Author(s): Asres K, Bucar F
Abstract Share this page
Abstract In vitro anti-HIV activity of various extracts prepared from the stem bark of Combretum molle (R. Br. Ex. G. Don.) Engl & Diels (Combretaceae), a plant widely used in Ethiopian traditional medicine for the treatment of liver diseases, malaria and tuberculosis has been assessed against human imnmuunodeficiencvy virus type 1 (HIV-1) and type 2 (HIV-2). The total extract was prepared by percolation with 80\% methanol whilst the petroleum ether, chloroform, acetone and 100\% methanol fractions were obtained by successive hot extraction using Soxhlet apparatus. Selective inhibition of viral growth was assessed by the simultaneous determination of the in vitro cytotoxicity of each of the extracts against MT-4 cells. Results obtained in this study indicate that the acetone fraction possessed the highest selective inhibition of HIV-1 replicatuon. Phytochemical investigation of the acetone fraction resulted in the isolation of two tannins and two oleanane-type pentacyclic triterpene glycosides. One of the tannins was identified as puncalagin (an ellagitannin), whilst the structure of the other (CM-A) has not yet been fully elucidated. The saponins that were characterized as arjunglucoside (also called 4-epi-sericoside) and sericoside did not inhibit replication of either HIV-1 or HIV-2. On the other hand, both punicalgin and CM-A displayed selective inhibition of HIV-1 replication with selectrvitv indices (ratio of 50\% cytotoxic concentration to 50\% effective antiviral concentration) of 16 and 25, respectivelvy and afforded cell protection of viral induced cytopathic effect of 100\% when compared with control samples. Neither of the tannins exhibited a selective inhibition to HIV-2 replication at nontoxic doses.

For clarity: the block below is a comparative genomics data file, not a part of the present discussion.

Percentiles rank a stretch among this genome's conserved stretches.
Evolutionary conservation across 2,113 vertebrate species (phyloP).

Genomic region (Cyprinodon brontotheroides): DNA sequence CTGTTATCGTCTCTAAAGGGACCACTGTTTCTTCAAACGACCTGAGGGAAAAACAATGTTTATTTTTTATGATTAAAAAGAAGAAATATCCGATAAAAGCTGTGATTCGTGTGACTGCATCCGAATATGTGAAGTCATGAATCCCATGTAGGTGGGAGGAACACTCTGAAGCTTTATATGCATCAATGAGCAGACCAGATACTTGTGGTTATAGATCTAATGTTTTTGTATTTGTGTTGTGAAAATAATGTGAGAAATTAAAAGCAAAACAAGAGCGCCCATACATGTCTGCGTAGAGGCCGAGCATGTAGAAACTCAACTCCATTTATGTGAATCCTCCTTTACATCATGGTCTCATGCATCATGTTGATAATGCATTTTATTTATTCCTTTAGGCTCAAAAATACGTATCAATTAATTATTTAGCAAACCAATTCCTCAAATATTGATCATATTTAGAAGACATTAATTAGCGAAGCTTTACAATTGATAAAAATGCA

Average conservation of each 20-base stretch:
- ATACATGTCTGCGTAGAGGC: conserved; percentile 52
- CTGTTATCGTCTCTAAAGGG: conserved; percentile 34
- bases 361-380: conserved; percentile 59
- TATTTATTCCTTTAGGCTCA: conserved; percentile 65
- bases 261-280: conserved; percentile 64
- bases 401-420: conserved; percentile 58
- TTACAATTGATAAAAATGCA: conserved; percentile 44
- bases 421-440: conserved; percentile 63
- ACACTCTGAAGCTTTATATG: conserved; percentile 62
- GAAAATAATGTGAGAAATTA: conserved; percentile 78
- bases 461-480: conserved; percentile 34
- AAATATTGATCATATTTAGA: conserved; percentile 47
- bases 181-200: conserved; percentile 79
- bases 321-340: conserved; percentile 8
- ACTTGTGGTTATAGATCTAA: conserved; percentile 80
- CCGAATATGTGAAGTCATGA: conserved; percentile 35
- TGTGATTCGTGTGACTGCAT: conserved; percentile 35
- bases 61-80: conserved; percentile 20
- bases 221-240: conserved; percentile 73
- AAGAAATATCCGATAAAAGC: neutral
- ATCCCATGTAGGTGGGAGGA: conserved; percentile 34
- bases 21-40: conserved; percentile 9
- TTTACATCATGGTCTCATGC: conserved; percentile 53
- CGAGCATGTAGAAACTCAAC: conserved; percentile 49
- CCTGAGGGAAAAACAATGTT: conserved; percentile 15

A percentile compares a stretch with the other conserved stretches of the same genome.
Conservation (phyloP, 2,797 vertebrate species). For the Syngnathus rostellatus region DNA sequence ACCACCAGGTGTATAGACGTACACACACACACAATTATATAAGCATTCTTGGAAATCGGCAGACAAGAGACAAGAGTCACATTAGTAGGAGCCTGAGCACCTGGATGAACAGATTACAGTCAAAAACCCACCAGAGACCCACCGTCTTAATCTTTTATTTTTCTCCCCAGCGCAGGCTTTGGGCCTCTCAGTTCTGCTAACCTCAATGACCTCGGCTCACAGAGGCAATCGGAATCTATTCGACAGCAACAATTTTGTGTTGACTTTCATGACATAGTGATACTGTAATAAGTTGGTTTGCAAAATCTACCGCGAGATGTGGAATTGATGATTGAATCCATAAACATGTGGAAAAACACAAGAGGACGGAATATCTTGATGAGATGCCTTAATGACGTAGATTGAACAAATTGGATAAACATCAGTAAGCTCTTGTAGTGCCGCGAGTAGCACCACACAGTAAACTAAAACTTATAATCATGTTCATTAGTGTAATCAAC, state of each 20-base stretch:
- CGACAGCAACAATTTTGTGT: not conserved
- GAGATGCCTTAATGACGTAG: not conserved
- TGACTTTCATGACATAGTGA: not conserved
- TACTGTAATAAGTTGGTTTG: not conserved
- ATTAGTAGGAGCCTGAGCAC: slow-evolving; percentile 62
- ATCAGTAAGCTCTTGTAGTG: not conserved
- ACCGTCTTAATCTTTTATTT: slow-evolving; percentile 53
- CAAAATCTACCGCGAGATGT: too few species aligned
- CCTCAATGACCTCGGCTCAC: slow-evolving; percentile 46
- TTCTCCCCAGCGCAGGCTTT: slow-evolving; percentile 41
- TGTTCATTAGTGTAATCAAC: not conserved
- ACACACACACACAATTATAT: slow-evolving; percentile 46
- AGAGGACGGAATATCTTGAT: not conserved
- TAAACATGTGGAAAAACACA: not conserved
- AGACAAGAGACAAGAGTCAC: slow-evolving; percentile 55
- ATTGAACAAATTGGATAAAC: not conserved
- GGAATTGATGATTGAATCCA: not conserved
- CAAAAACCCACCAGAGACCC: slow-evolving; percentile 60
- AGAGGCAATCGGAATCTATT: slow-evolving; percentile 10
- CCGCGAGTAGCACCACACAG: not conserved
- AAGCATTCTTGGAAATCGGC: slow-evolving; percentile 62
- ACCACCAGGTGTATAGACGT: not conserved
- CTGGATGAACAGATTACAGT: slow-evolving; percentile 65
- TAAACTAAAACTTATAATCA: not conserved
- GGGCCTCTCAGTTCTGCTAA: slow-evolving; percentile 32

This article was published in Ethiop Med J
and referenced in Journal of Clinical & Cellular Immunology